Making a decision
Ahhh, voice acting. To do it or not to do it, that is indeed the question. When we first started thinking about the game, we had pretty much decided that we weren’t going to do voice acting at all (Of course secretly I had other ideas). After all it is probably the item that you will be most heavily scrutinised on. Anime voice acting is considered to be a very very respected occupation, particularly in Japan. Having poor voice acting just wouldn’t do. The voice of the characters can convery so much more than the imagery. Yeh, a picture does tell a thousand words, but a great anime voice actor can tell a million (even when they’re only saying one). It was probably the daunting nature of it which put us off at first.
Over the weekend we spent roughly 12 hours working on the game. Drawing? you ask. Coding? Perhaps a little Beta Testing? No…..um…voice acting. To be honest, I’m really glad we did. Today I showed one scene to a few friends, and though they had seen it before, their reactions to the script were far better when they were listening to the voices. When they played through the game the first time, they chuckled a little, but it was far more reserved, possibly because they were reading only, as opposed to listening. Maybe it’s harder to allow yourself to laugh if you’re purely reading. One thing was abundantly clear though, the speech left no ambiguity as to how the script was supposed to play out. Ok, so maybe with the most awesome script writing, there shouldn’t be any ambiguity, but then we sit back and remember that this is not our day jobs and hopefully, we’re not expected to be amazing at everything.
Living and breathing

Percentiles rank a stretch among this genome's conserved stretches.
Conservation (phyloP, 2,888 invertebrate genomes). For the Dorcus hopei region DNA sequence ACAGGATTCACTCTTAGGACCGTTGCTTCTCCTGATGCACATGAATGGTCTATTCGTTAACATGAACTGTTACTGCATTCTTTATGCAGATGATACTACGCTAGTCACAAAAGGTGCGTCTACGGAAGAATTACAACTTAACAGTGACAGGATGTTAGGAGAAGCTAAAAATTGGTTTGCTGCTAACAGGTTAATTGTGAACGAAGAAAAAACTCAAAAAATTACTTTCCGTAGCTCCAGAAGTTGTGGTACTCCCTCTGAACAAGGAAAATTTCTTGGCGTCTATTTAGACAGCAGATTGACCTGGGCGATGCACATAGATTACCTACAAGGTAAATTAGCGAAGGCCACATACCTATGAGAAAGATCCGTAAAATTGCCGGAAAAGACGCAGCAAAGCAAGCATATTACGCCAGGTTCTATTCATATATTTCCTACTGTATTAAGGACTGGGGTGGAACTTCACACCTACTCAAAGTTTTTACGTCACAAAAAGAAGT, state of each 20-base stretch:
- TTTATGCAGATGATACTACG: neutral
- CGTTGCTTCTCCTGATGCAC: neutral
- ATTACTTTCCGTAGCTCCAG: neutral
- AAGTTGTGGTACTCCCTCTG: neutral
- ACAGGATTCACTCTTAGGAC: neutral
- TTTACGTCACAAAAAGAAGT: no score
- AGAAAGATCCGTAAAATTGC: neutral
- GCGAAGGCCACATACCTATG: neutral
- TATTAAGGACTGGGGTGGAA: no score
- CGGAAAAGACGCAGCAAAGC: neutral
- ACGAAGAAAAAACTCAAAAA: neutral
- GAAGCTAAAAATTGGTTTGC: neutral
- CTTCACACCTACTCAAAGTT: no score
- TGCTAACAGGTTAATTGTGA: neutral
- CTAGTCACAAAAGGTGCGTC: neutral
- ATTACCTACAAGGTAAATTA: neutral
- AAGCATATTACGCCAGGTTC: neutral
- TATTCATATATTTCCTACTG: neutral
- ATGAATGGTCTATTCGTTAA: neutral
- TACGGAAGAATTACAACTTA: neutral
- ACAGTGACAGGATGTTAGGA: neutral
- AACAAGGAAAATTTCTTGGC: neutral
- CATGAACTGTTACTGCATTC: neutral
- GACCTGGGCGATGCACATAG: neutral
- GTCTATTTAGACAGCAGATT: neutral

Giving the characters voices, gave them life in a way that I don’t think we expected. We found ourselves laughing at the jokes we had read 100’s of times before, even though they were our voices. It’s going to take a lot of work to record the voices for the characters in the game, after all at the moment it would appear that we have 22 significant characters, with maybe 5 or 6 of those being main characters. The most important thing though is that we are doing it for the right reasons. We are not adding voices just because Ren’Py has the capability to do so. We’re adding voices to enrich the experience.
Day 1 – Sitting around, feeling awkward
The first night we tried to do the voice acting was fruitful, but predominantly because we managed to lose most of our inhibitions. Talking strange lines, even infront of friends and family can often be daunting, especially if those lines are embarassing. To us, the number one lesson we learned, was not to be yourself. That may be counter-intuitive and maybe other people would advise against it, but for us, (me in particular) trying to overlay a different persona into my voice, just didn’t work. It was very difficult to break the personality from the voice that the brain has assoiciated with it for so long. The character you are portraying rarely acts like you and so it just seemed to work better to invent a voice to work with. The one problem with the first recording session was that we were sat down at the table facing each other. It didn’t work out well. We learned our lesson and on the second day changed the way that we recorded significantly.
Day 2 – So darn tired
On day two, the three of us stood with a single microphone in the room. We used the kitchen as it was the most accessible place, knowing full well that the acoustics would be awful. Though the final recording was certainly wetter than we had wanted, just by standing up, we gained more freedom to move and express ourselves. We interacted with each other more and whole whole reading became more fluid. What was also interesting was that the script itself became more organic and evolved slightly, with subtle words changing and word orders being altered.
It also seemed helpful to pick a voice actor that we had heard speak many times and imitate them to pick up different ways of adding inflections to voices and lines. Watch a few YouTube clips on voice acting and see how, and what, the director asks of the voice actor. Notice also how the voice actor is able to deliver exactly the same line in almost an identical manner, but altering it ever so slightly to pick up the right intonation.
Obviously we are not professional voice actors. We know this! But we have no way of getting professional voice actors to perform our Visual Novel. To us, voices are hopefully going to play an important part of the story by helping give both tension and levity in the right places. We are in desperate need of practise, but hopefully over time, we can grow into the roles and provide a professional enough experience for the player.